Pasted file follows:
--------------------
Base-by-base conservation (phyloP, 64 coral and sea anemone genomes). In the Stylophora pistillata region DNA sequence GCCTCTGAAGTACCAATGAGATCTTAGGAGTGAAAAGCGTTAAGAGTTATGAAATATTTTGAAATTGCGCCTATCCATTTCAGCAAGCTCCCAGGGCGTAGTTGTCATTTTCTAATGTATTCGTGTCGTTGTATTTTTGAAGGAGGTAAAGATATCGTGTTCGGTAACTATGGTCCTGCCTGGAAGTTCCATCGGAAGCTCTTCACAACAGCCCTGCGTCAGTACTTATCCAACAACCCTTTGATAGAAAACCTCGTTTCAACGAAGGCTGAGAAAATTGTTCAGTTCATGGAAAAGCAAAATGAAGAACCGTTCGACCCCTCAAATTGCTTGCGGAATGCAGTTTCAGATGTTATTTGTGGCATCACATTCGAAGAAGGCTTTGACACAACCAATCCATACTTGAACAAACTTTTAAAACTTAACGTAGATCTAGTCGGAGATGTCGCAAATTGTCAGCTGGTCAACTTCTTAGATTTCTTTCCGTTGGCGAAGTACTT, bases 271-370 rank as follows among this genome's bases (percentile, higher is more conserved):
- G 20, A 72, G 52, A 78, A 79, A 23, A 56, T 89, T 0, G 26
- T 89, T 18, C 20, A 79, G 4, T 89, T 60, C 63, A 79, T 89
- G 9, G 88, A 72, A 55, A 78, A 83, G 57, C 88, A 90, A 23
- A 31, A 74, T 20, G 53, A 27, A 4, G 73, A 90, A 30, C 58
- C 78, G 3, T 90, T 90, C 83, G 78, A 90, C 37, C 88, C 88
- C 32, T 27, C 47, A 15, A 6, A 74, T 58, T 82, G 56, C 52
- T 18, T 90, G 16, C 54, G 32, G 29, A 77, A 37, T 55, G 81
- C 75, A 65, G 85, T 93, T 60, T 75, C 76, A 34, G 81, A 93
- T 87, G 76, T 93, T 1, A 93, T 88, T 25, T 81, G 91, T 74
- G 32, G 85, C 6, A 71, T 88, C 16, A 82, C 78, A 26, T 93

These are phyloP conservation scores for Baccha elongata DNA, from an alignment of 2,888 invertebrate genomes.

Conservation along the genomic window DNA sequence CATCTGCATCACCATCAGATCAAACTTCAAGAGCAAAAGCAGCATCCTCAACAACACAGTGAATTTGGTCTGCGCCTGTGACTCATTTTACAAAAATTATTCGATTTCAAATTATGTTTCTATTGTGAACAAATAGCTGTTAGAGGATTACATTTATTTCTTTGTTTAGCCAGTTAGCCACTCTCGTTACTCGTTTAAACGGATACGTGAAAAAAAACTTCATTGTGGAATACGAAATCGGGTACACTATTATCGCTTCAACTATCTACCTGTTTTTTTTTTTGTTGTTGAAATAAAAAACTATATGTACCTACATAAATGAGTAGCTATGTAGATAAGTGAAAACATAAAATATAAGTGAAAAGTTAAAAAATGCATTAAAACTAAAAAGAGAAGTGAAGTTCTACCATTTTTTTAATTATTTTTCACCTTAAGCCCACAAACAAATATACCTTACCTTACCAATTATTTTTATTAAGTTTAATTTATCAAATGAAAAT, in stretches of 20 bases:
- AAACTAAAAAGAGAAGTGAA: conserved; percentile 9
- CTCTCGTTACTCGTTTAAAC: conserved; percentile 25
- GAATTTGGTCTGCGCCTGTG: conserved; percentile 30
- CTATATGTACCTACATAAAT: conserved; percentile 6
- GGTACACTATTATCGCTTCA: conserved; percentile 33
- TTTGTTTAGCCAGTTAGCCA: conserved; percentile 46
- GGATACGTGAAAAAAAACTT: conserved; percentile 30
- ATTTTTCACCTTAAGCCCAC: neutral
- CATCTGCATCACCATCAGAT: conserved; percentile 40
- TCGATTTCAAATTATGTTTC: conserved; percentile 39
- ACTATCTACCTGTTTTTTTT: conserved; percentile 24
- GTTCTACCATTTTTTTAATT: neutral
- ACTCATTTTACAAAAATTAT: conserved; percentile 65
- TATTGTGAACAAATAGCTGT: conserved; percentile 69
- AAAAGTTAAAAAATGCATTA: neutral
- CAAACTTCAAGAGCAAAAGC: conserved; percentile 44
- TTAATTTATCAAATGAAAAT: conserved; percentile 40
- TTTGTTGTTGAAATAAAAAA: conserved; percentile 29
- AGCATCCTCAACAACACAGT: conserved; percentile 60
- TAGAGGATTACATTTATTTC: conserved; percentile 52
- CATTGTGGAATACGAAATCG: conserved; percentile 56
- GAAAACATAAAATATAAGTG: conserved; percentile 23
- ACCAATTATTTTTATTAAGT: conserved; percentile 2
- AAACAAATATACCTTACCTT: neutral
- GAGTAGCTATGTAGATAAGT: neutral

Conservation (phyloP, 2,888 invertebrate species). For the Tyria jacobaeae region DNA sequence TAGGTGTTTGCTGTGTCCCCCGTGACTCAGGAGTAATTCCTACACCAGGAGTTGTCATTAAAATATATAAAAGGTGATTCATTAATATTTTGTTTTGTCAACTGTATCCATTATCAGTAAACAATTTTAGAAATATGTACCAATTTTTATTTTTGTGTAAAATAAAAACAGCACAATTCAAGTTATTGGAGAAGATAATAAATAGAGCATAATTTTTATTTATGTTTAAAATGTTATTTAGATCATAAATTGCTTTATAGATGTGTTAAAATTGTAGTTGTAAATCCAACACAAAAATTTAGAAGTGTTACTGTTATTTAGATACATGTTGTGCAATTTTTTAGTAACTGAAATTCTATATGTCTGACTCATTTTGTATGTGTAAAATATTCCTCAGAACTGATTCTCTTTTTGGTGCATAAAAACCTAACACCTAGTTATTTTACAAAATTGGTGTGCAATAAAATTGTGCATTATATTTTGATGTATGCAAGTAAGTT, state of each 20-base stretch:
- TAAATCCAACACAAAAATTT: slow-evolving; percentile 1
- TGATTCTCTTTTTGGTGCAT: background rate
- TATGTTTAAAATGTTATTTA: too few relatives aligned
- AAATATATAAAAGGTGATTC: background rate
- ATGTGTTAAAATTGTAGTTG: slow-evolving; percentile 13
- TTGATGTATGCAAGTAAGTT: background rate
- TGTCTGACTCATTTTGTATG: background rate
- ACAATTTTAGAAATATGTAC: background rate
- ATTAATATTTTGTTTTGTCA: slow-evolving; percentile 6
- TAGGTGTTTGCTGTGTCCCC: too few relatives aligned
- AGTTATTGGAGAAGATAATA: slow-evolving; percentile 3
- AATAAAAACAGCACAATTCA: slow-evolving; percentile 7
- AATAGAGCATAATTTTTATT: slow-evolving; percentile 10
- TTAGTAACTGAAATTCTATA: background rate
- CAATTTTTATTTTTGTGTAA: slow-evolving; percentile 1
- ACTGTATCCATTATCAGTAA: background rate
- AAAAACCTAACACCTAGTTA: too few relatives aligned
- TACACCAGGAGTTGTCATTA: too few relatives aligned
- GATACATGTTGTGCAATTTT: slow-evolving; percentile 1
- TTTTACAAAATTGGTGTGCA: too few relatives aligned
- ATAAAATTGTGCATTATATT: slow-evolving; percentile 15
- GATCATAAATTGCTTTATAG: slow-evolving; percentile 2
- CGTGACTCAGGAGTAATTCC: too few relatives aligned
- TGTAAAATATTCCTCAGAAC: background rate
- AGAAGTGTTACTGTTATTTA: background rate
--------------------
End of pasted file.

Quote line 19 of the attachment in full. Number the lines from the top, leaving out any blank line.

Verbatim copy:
- TTTGTTTAGCCAGTTAGCCA: conserved; percentile 46